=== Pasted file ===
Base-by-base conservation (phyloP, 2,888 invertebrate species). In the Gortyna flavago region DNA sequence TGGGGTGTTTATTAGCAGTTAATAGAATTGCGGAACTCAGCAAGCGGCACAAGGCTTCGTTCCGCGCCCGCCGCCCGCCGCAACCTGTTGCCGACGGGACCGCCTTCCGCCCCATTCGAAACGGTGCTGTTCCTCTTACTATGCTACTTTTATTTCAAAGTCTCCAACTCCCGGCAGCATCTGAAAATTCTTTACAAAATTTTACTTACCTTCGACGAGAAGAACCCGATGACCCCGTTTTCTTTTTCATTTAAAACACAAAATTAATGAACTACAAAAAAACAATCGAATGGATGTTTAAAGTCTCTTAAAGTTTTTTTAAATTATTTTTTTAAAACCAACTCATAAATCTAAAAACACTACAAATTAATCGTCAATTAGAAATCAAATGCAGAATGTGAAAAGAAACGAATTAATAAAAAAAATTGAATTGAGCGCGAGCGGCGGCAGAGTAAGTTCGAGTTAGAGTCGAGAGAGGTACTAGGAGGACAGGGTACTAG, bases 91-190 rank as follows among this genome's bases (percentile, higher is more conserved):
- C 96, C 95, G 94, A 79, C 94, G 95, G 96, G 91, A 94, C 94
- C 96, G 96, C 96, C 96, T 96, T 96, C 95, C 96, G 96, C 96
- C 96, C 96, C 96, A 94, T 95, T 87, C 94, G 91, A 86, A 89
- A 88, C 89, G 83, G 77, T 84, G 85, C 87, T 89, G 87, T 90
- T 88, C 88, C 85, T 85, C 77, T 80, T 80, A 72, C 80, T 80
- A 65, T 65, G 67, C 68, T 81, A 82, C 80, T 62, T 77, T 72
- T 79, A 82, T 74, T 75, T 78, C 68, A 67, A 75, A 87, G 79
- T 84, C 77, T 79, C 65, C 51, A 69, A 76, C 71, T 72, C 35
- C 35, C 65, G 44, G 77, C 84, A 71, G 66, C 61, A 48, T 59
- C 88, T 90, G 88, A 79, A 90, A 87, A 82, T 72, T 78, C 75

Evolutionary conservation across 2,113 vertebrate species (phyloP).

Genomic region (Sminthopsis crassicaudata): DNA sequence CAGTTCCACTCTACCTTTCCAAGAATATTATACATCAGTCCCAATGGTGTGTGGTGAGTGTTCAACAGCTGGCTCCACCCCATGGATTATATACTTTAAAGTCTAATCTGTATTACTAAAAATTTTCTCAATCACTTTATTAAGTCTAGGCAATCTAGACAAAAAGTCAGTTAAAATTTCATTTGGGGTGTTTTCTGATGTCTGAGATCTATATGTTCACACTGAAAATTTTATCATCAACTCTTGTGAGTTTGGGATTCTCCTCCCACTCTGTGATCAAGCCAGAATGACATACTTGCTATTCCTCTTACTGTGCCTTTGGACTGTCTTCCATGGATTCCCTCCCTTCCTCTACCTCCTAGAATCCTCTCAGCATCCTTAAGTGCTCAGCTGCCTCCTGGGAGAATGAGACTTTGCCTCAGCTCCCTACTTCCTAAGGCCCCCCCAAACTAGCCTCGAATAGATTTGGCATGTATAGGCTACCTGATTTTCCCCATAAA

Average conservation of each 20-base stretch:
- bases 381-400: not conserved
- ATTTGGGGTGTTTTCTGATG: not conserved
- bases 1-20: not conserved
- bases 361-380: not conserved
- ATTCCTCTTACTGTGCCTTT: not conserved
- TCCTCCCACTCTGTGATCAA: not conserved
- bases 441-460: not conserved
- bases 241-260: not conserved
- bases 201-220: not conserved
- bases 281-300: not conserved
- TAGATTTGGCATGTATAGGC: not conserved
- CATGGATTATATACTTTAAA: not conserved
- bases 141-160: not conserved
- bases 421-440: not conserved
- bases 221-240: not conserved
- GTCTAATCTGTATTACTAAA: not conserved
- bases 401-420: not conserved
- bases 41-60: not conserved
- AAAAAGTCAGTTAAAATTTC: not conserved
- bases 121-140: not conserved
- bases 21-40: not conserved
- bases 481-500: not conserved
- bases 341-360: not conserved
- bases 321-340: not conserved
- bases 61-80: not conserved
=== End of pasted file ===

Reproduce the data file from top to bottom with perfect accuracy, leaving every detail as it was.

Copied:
Base-by-base conservation (phyloP, 2,888 invertebrate species). In the Gortyna flavago region DNA sequence TGGGGTGTTTATTAGCAGTTAATAGAATTGCGGAACTCAGCAAGCGGCACAAGGCTTCGTTCCGCGCCCGCCGCCCGCCGCAACCTGTTGCCGACGGGACCGCCTTCCGCCCCATTCGAAACGGTGCTGTTCCTCTTACTATGCTACTTTTATTTCAAAGTCTCCAACTCCCGGCAGCATCTGAAAATTCTTTACAAAATTTTACTTACCTTCGACGAGAAGAACCCGATGACCCCGTTTTCTTTTTCATTTAAAACACAAAATTAATGAACTACAAAAAAACAATCGAATGGATGTTTAAAGTCTCTTAAAGTTTTTTTAAATTATTTTTTTAAAACCAACTCATAAATCTAAAAACACTACAAATTAATCGTCAATTAGAAATCAAATGCAGAATGTGAAAAGAAACGAATTAATAAAAAAAATTGAATTGAGCGCGAGCGGCGGCAGAGTAAGTTCGAGTTAGAGTCGAGAGAGGTACTAGGAGGACAGGGTACTAG, bases 91-190 rank as follows among this genome's bases (percentile, higher is more conserved):
- C 96, C 95, G 94, A 79, C 94, G 95, G 96, G 91, A 94, C 94
- C 96, G 96, C 96, C 96, T 96, T 96, C 95, C 96, G 96, C 96
- C 96, C 96, C 96, A 94, T 95, T 87, C 94, G 91, A 86, A 89
- A 88, C 89, G 83, G 77, T 84, G 85, C 87, T 89, G 87, T 90
- T 88, C 88, C 85, T 85, C 77, T 80, T 80, A 72, C 80, T 80
- A 65, T 65, G 67, C 68, T 81, A 82, C 80, T 62, T 77, T 72
- T 79, A 82, T 74, T 75, T 78, C 68, A 67, A 75, A 87, G 79
- T 84, C 77, T 79, C 65, C 51, A 69, A 76, C 71, T 72, C 35
- C 35, C 65, G 44, G 77, C 84, A 71, G 66, C 61, A 48, T 59
- C 88, T 90, G 88, A 79, A 90, A 87, A 82, T 72, T 78, C 75

Evolutionary conservation across 2,113 vertebrate species (phyloP).

Genomic region (Sminthopsis crassicaudata): DNA sequence CAGTTCCACTCTACCTTTCCAAGAATATTATACATCAGTCCCAATGGTGTGTGGTGAGTGTTCAACAGCTGGCTCCACCCCATGGATTATATACTTTAAAGTCTAATCTGTATTACTAAAAATTTTCTCAATCACTTTATTAAGTCTAGGCAATCTAGACAAAAAGTCAGTTAAAATTTCATTTGGGGTGTTTTCTGATGTCTGAGATCTATATGTTCACACTGAAAATTTTATCATCAACTCTTGTGAGTTTGGGATTCTCCTCCCACTCTGTGATCAAGCCAGAATGACATACTTGCTATTCCTCTTACTGTGCCTTTGGACTGTCTTCCATGGATTCCCTCCCTTCCTCTACCTCCTAGAATCCTCTCAGCATCCTTAAGTGCTCAGCTGCCTCCTGGGAGAATGAGACTTTGCCTCAGCTCCCTACTTCCTAAGGCCCCCCCAAACTAGCCTCGAATAGATTTGGCATGTATAGGCTACCTGATTTTCCCCATAAA

Average conservation of each 20-base stretch:
- bases 381-400: not conserved
- ATTTGGGGTGTTTTCTGATG: not conserved
- bases 1-20: not conserved
- bases 361-380: not conserved
- ATTCCTCTTACTGTGCCTTT: not conserved
- TCCTCCCACTCTGTGATCAA: not conserved
- bases 441-460: not conserved
- bases 241-260: not conserved
- bases 201-220: not conserved
- bases 281-300: not conserved
- TAGATTTGGCATGTATAGGC: not conserved
- CATGGATTATATACTTTAAA: not conserved
- bases 141-160: not conserved
- bases 421-440: not conserved
- bases 221-240: not conserved
- GTCTAATCTGTATTACTAAA: not conserved
- bases 401-420: not conserved
- bases 41-60: not conserved
- AAAAAGTCAGTTAAAATTTC: not conserved
- bases 121-140: not conserved
- bases 21-40: not conserved
- bases 481-500: not conserved
- bases 341-360: not conserved
- bases 321-340: not conserved
- bases 61-80: not conserved